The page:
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Lactose Intolerance | Australia| PDF | PPT| Case Reports | Symptoms | Treatment

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Lactose Intolerance

  • Lactose Intolerance

    Lactose intolerance is the inability of grown-ups and kids to digest lactose, a sugar found in milk and other dairy products, bringing about symptoms. It is because of a lactase deficiency, or hypolactasia. In some (uncommon) cases, children have inherent lactase deficiency, which keeps them from having the capacity to digest human milk. Symptoms include abdominal bloating and cramps, flatulence, diarrhea, nausea, borborygmi, and vomiting (especially in young people). This can be seen after one-half to two hours of consumption. Lactose intolerance may be hereditary or environmentally induced. In either case, manifestations are brought about by deficient levels of lactase in the lining of the duodenum The seriousness of manifestations normally increments with the measure of lactose devoured; most lactose-intolerant individuals can endure a certain level of lactose in their diet plans without ill effects. Treatment: Limit the amount of milk and milk products in your diet. Most people can have about 10 g of lactose each day. This can be a glass of whole, low-fat, or fat-free milk, for example. All milk contains the same amount of lactose. 

  • Lactose Intolerance

    Statistics: About 5% of Australia population are found to have Lactose intolerance. Research: As one of the five food groups, dairy foods such as milk, cheese and yogurt are important for good nutrition throughout childhood and adulthood. Milk, cheese and yogurt provide over ten essential nutrients, including Protein, Carbohydrate (lactose), Vitamins (A, B12 and riboflavin), Minerals (calcium, phosphorus, magnesium, potassium and zinc). People with lactose maldigestion DO NOT need to eliminate dairy foods from their diet. Many dairy foods do not contain large amounts of lactose. For example, most cheeses contain virtually no lactose and are usually well tolerated. Yogurt is also generally well digested as it contains bacteria that ferment (or consume) the lactose. Research has shown that the majority of people with low lactase enzyme levels can consume at least one cup of milk (about 12 grams of lactose) a day.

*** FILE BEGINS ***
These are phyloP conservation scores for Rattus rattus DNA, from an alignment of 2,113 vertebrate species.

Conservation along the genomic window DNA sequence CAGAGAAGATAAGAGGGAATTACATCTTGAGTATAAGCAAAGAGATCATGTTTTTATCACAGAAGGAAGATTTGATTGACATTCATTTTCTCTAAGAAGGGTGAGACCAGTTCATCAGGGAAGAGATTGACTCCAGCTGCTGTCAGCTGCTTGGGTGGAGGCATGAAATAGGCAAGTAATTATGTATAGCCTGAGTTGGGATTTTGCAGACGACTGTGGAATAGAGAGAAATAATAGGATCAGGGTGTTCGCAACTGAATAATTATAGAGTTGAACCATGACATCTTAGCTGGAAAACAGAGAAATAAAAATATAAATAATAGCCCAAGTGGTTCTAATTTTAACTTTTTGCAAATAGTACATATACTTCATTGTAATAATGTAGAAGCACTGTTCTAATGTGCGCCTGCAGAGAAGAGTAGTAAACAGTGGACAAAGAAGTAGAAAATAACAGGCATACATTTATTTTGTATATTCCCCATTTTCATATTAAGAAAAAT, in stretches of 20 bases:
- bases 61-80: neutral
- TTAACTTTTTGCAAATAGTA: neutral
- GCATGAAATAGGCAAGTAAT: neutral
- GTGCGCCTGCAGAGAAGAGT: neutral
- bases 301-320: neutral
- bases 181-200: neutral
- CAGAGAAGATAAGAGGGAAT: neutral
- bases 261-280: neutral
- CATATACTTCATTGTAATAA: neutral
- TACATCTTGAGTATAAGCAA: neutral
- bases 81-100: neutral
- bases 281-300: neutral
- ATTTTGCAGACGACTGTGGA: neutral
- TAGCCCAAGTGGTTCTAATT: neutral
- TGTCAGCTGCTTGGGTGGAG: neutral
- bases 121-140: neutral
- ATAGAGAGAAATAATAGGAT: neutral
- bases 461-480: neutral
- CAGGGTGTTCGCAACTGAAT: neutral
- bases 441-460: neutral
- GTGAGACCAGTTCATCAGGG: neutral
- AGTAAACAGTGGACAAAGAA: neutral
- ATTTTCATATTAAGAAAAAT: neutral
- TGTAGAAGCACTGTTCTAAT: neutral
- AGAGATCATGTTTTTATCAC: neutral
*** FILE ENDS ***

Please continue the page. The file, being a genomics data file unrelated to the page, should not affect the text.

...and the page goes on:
• Lactose Intolerance

    Research has also shown that if people with lactose maldigestion drink milk with different meals over the day, up to 2 cups of milk a day can be drunk without experiencing symptoms of lactose intolerance. Dairy foods such as milk, cheese and yogurt play an important role in a balanced diet. Three serves a day will provide enough calcium for most people. One serve is equal to 1 glass (250mL) of milk, a tub (200g) of yogurt or 2 slices (40g) of cheese. People who remove dairy foods from their diet to treat lactose intolerance, have an increased risk of low bone mineral content and perhaps of developing osteoporosis (brittle bone disease) later in life. That’s because dairy foods are rich in calcium and other bone building nutrients which play an essential role in building and maintaining strong healthy bones.

     

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